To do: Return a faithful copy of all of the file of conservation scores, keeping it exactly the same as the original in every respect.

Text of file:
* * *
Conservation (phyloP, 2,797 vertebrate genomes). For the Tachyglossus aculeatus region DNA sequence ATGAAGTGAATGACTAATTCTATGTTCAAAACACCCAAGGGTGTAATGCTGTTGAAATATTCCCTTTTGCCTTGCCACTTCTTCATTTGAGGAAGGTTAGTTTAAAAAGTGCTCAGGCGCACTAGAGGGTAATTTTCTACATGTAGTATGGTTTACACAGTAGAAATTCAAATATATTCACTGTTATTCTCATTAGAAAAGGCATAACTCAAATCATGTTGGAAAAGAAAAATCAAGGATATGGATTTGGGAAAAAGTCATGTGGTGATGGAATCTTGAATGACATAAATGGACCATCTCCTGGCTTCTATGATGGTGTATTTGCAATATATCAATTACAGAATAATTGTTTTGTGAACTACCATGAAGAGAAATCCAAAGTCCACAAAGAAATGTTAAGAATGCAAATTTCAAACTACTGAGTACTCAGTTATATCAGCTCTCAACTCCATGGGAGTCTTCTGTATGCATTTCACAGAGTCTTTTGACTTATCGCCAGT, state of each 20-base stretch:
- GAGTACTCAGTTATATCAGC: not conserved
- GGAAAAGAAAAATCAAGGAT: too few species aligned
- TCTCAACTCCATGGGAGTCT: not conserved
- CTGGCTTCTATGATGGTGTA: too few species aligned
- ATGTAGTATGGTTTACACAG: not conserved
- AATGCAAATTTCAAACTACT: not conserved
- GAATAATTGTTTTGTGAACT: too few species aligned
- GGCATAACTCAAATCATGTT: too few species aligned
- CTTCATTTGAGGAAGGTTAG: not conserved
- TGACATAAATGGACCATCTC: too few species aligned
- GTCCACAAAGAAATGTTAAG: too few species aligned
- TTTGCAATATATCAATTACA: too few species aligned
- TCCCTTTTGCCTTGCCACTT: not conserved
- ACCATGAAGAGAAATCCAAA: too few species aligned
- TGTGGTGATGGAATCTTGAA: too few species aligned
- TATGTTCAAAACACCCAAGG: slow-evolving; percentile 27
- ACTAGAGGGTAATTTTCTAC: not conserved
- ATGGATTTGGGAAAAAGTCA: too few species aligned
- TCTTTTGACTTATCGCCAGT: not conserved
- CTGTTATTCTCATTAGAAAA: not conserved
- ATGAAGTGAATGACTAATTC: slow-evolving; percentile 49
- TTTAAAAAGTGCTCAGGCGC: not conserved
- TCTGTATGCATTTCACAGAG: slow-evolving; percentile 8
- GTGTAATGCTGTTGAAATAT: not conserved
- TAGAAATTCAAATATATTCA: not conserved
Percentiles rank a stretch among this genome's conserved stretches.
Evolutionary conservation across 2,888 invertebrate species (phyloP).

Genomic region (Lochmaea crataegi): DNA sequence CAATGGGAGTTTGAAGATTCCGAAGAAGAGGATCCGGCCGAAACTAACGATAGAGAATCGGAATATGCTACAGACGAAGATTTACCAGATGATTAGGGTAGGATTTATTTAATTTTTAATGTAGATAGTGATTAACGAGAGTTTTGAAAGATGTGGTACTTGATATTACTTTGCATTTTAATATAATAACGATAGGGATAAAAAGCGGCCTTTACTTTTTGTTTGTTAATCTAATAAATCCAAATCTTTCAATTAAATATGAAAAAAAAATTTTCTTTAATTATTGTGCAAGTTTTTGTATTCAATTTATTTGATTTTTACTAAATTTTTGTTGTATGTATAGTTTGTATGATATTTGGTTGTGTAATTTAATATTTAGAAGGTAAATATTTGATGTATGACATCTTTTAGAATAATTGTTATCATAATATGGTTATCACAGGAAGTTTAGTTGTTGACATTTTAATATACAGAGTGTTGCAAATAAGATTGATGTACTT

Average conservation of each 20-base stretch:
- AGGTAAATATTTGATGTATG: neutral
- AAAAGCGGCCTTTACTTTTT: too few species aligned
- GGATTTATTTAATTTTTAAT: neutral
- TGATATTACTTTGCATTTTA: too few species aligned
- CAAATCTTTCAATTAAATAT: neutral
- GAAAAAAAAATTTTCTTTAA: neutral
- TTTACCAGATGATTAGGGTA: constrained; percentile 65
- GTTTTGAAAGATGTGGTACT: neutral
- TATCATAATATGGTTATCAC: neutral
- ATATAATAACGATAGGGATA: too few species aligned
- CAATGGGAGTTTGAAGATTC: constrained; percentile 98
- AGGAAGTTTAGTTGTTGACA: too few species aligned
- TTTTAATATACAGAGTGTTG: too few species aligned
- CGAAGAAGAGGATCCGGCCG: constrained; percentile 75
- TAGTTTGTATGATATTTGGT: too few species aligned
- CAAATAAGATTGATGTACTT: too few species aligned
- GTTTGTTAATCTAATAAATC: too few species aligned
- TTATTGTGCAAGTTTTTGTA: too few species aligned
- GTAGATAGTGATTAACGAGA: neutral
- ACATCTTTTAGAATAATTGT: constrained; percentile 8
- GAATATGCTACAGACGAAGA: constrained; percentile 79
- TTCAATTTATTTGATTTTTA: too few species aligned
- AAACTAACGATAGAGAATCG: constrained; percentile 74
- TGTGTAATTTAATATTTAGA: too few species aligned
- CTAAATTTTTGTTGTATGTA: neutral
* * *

Conservation (phyloP, 2,797 vertebrate genomes). For the Tachyglossus aculeatus region DNA sequence ATGAAGTGAATGACTAATTCTATGTTCAAAACACCCAAGGGTGTAATGCTGTTGAAATATTCCCTTTTGCCTTGCCACTTCTTCATTTGAGGAAGGTTAGTTTAAAAAGTGCTCAGGCGCACTAGAGGGTAATTTTCTACATGTAGTATGGTTTACACAGTAGAAATTCAAATATATTCACTGTTATTCTCATTAGAAAAGGCATAACTCAAATCATGTTGGAAAAGAAAAATCAAGGATATGGATTTGGGAAAAAGTCATGTGGTGATGGAATCTTGAATGACATAAATGGACCATCTCCTGGCTTCTATGATGGTGTATTTGCAATATATCAATTACAGAATAATTGTTTTGTGAACTACCATGAAGAGAAATCCAAAGTCCACAAAGAAATGTTAAGAATGCAAATTTCAAACTACTGAGTACTCAGTTATATCAGCTCTCAACTCCATGGGAGTCTTCTGTATGCATTTCACAGAGTCTTTTGACTTATCGCCAGT, state of each 20-base stretch:
- GAGTACTCAGTTATATCAGC: not conserved
- GGAAAAGAAAAATCAAGGAT: too few species aligned
- TCTCAACTCCATGGGAGTCT: not conserved
- CTGGCTTCTATGATGGTGTA: too few species aligned
- ATGTAGTATGGTTTACACAG: not conserved
- AATGCAAATTTCAAACTACT: not conserved
- GAATAATTGTTTTGTGAACT: too few species aligned
- GGCATAACTCAAATCATGTT: too few species aligned
- CTTCATTTGAGGAAGGTTAG: not conserved
- TGACATAAATGGACCATCTC: too few species aligned
- GTCCACAAAGAAATGTTAAG: too few species aligned
- TTTGCAATATATCAATTACA: too few species aligned
- TCCCTTTTGCCTTGCCACTT: not conserved
- ACCATGAAGAGAAATCCAAA: too few species aligned
- TGTGGTGATGGAATCTTGAA: too few species aligned
- TATGTTCAAAACACCCAAGG: slow-evolving; percentile 27
- ACTAGAGGGTAATTTTCTAC: not conserved
- ATGGATTTGGGAAAAAGTCA: too few species aligned
- TCTTTTGACTTATCGCCAGT: not conserved
- CTGTTATTCTCATTAGAAAA: not conserved
- ATGAAGTGAATGACTAATTC: slow-evolving; percentile 49
- TTTAAAAAGTGCTCAGGCGC: not conserved
- TCTGTATGCATTTCACAGAG: slow-evolving; percentile 8
- GTGTAATGCTGTTGAAATAT: not conserved
- TAGAAATTCAAATATATTCA: not conserved
Percentiles rank a stretch among this genome's conserved stretches.
Evolutionary conservation across 2,888 invertebrate species (phyloP).

Genomic region (Lochmaea crataegi): DNA sequence CAATGGGAGTTTGAAGATTCCGAAGAAGAGGATCCGGCCGAAACTAACGATAGAGAATCGGAATATGCTACAGACGAAGATTTACCAGATGATTAGGGTAGGATTTATTTAATTTTTAATGTAGATAGTGATTAACGAGAGTTTTGAAAGATGTGGTACTTGATATTACTTTGCATTTTAATATAATAACGATAGGGATAAAAAGCGGCCTTTACTTTTTGTTTGTTAATCTAATAAATCCAAATCTTTCAATTAAATATGAAAAAAAAATTTTCTTTAATTATTGTGCAAGTTTTTGTATTCAATTTATTTGATTTTTACTAAATTTTTGTTGTATGTATAGTTTGTATGATATTTGGTTGTGTAATTTAATATTTAGAAGGTAAATATTTGATGTATGACATCTTTTAGAATAATTGTTATCATAATATGGTTATCACAGGAAGTTTAGTTGTTGACATTTTAATATACAGAGTGTTGCAAATAAGATTGATGTACTT

Average conservation of each 20-base stretch:
- AGGTAAATATTTGATGTATG: neutral
- AAAAGCGGCCTTTACTTTTT: too few species aligned
- GGATTTATTTAATTTTTAAT: neutral
- TGATATTACTTTGCATTTTA: too few species aligned
- CAAATCTTTCAATTAAATAT: neutral
- GAAAAAAAAATTTTCTTTAA: neutral
- TTTACCAGATGATTAGGGTA: constrained; percentile 65
- GTTTTGAAAGATGTGGTACT: neutral
- TATCATAATATGGTTATCAC: neutral
- ATATAATAACGATAGGGATA: too few species aligned
- CAATGGGAGTTTGAAGATTC: constrained; percentile 98
- AGGAAGTTTAGTTGTTGACA: too few species aligned
- TTTTAATATACAGAGTGTTG: too few species aligned
- CGAAGAAGAGGATCCGGCCG: constrained; percentile 75
- TAGTTTGTATGATATTTGGT: too few species aligned
- CAAATAAGATTGATGTACTT: too few species aligned
- GTTTGTTAATCTAATAAATC: too few species aligned
- TTATTGTGCAAGTTTTTGTA: too few species aligned
- GTAGATAGTGATTAACGAGA: neutral
- ACATCTTTTAGAATAATTGT: constrained; percentile 8
- GAATATGCTACAGACGAAGA: constrained; percentile 79
- TTCAATTTATTTGATTTTTA: too few species aligned
- AAACTAACGATAGAGAATCG: constrained; percentile 74
- TGTGTAATTTAATATTTAGA: too few species aligned
- CTAAATTTTTGTTGTATGTA: neutral